Writing near the end of the first century B.C.E., Roman architect Vitruvius Pollio identified three elements necessary for a well-designed building: firmitas, utilitas, and venustas. Firmness or physical strength secured the building's structural integrity. Utility provided an efficient arrangement of spaces and mechanical systems to meet the functional needs of its occupants. And venustas, the aesthetic quality associated with the goddess Venus, imparted style, proportion, and visual beauty. Rendered memorably into English by Henry Wotton, a seventeenth century translator, “firmness, commodity, and delight” remain the essential components of all successful architectural design.
Architecture has been a part of the Library's holdings since 1891, when President William Rainey Harper purchased the complete stock of a Berlin book dealer for the University of Chicago. Among the treasures acquired for the Library with this collection were early editions of works on classical architecture, sculpture, and design, along with a 15th-century manuscript of Leon Battista Alberti's influential architectural treatise, De re aedificatoria. Subsequent gifts, acquisitions, and archival transfers have brought added distinction and variety to the Library's architecture collections: theoretical works and popular manuals, records of the University's physical development, papers of urban planners, postcards and ephemera, photographs, and architectural drawings and blueprints. Based on the holdings of the Special Collections Research Center, the architectural selections displayed in this exhibition suggest the diversity of these resources and their rich potential for research across a broad range of topics in the arts of building and design.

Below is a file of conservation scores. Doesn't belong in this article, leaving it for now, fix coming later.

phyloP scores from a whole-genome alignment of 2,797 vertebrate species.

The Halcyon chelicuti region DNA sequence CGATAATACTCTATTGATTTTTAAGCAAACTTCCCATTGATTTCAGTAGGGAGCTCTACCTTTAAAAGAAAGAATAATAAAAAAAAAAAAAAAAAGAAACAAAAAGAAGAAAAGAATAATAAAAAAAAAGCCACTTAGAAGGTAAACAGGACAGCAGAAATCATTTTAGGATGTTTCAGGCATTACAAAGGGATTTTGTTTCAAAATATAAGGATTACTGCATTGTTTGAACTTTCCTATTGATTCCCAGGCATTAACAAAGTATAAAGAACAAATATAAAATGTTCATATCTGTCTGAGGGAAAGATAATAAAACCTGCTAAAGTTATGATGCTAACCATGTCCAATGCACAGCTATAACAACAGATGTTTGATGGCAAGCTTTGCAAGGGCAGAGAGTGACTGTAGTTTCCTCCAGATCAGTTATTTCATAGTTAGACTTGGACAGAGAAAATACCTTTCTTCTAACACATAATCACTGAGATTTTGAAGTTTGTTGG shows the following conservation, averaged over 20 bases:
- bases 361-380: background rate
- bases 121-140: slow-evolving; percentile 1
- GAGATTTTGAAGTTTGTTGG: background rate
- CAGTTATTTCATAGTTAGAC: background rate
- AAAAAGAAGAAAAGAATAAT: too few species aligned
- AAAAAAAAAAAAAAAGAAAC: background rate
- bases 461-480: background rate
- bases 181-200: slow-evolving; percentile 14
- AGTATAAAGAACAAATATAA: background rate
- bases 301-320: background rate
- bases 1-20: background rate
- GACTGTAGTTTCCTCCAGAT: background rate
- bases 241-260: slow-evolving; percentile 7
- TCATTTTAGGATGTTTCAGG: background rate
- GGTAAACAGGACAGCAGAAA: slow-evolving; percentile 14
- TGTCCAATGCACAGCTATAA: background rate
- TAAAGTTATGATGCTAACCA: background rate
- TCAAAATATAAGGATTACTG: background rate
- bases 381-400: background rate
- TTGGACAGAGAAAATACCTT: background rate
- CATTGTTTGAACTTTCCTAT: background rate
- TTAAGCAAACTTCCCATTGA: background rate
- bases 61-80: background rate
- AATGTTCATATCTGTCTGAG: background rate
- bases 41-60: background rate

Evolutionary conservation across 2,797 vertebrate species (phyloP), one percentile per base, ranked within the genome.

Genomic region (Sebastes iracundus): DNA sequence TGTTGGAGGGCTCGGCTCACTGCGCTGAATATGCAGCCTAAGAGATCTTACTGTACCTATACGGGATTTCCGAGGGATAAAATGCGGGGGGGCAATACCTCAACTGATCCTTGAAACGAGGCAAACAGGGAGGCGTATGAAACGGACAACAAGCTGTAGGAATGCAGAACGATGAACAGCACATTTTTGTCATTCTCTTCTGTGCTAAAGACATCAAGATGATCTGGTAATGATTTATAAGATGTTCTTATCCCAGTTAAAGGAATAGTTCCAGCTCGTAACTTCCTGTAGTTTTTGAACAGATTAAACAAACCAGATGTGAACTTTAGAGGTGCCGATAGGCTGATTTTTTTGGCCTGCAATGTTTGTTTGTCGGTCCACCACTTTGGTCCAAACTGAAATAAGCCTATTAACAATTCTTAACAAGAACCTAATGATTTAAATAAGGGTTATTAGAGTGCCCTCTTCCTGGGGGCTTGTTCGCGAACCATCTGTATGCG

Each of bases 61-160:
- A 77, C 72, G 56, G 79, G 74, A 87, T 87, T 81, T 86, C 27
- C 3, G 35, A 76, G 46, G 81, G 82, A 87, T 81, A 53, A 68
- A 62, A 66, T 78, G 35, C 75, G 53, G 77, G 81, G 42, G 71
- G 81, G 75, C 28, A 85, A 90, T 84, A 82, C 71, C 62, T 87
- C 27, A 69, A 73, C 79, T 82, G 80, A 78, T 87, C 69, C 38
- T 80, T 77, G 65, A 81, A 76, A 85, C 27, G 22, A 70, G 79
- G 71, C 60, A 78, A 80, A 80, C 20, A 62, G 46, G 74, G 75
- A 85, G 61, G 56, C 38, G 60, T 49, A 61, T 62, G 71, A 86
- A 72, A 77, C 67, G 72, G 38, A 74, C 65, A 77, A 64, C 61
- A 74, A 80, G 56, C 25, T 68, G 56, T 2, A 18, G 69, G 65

Firmness, Commodity, and Delight celebrated the opening of the new Special Collections Research Center Exhibition Gallery and the completion of the Joe and Rika Mansueto Library. This exhibition was presented in conjunction with “500 Years of the Illustrated Architecture Book,” a city-wide festival marking the publication of the first illustrated book on architecture, the Fra Giocondo edition of Vitruvius's De architectura libri decem.